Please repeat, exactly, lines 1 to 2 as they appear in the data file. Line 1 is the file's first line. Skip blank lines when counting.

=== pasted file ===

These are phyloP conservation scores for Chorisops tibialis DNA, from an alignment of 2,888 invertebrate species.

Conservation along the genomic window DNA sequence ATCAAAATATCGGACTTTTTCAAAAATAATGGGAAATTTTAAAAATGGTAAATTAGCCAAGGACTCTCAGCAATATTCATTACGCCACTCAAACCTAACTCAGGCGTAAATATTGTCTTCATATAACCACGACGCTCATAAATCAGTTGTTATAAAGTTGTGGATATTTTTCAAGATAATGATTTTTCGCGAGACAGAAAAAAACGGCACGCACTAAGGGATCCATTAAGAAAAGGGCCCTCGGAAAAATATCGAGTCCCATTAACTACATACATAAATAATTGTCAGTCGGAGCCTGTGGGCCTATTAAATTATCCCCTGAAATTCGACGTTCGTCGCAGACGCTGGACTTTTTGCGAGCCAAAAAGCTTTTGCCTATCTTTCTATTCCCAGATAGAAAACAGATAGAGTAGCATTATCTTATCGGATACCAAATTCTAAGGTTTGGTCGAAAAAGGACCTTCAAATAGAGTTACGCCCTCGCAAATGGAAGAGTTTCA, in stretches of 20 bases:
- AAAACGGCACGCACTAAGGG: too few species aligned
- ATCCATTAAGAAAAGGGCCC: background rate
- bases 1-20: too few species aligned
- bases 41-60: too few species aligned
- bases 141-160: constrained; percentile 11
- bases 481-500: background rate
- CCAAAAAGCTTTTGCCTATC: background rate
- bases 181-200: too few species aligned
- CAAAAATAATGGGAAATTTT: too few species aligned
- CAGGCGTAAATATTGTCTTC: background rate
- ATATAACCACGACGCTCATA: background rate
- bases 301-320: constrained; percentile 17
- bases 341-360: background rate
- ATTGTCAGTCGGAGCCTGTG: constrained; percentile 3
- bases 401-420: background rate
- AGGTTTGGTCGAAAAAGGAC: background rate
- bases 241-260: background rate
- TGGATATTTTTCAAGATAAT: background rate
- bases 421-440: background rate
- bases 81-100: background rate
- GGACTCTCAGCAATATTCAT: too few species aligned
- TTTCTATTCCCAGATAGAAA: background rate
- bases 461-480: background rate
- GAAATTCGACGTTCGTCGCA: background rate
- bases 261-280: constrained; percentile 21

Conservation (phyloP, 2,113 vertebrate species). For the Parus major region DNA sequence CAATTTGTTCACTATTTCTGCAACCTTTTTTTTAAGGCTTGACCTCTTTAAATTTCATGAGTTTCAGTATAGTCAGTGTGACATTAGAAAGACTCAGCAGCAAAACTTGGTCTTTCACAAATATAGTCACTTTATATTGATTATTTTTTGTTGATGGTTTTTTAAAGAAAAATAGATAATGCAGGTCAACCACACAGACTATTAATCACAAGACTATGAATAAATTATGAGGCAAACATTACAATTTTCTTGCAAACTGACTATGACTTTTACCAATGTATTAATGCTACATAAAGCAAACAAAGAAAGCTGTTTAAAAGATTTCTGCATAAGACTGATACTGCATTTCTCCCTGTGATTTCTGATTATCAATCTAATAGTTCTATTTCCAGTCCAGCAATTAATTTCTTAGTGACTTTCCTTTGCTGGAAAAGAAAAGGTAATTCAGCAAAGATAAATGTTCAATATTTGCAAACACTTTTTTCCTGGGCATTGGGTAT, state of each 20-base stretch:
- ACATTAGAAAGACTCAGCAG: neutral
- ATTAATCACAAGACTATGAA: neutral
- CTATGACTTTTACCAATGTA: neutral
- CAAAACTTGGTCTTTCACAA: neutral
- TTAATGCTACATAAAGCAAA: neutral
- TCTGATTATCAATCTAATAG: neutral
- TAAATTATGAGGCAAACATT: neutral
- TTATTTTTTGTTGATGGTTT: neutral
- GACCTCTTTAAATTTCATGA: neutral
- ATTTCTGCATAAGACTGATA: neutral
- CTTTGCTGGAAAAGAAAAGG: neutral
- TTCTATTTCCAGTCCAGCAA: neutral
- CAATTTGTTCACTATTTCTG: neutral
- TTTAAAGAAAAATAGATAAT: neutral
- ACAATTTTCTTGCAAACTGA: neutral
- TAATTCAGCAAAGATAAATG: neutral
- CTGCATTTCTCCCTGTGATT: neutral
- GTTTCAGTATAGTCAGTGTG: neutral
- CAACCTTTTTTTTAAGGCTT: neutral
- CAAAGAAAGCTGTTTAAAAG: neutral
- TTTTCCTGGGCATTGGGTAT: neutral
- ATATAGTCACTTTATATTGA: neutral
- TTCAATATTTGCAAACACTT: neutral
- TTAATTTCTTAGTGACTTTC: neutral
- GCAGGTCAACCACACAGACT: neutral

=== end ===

These are phyloP conservation scores for Chorisops tibialis DNA, from an alignment of 2,888 invertebrate species.

Conservation along the genomic window DNA sequence ATCAAAATATCGGACTTTTTCAAAAATAATGGGAAATTTTAAAAATGGTAAATTAGCCAAGGACTCTCAGCAATATTCATTACGCCACTCAAACCTAACTCAGGCGTAAATATTGTCTTCATATAACCACGACGCTCATAAATCAGTTGTTATAAAGTTGTGGATATTTTTCAAGATAATGATTTTTCGCGAGACAGAAAAAAACGGCACGCACTAAGGGATCCATTAAGAAAAGGGCCCTCGGAAAAATATCGAGTCCCATTAACTACATACATAAATAATTGTCAGTCGGAGCCTGTGGGCCTATTAAATTATCCCCTGAAATTCGACGTTCGTCGCAGACGCTGGACTTTTTGCGAGCCAAAAAGCTTTTGCCTATCTTTCTATTCCCAGATAGAAAACAGATAGAGTAGCATTATCTTATCGGATACCAAATTCTAAGGTTTGGTCGAAAAAGGACCTTCAAATAGAGTTACGCCCTCGCAAATGGAAGAGTTTCA, in stretches of 20 bases: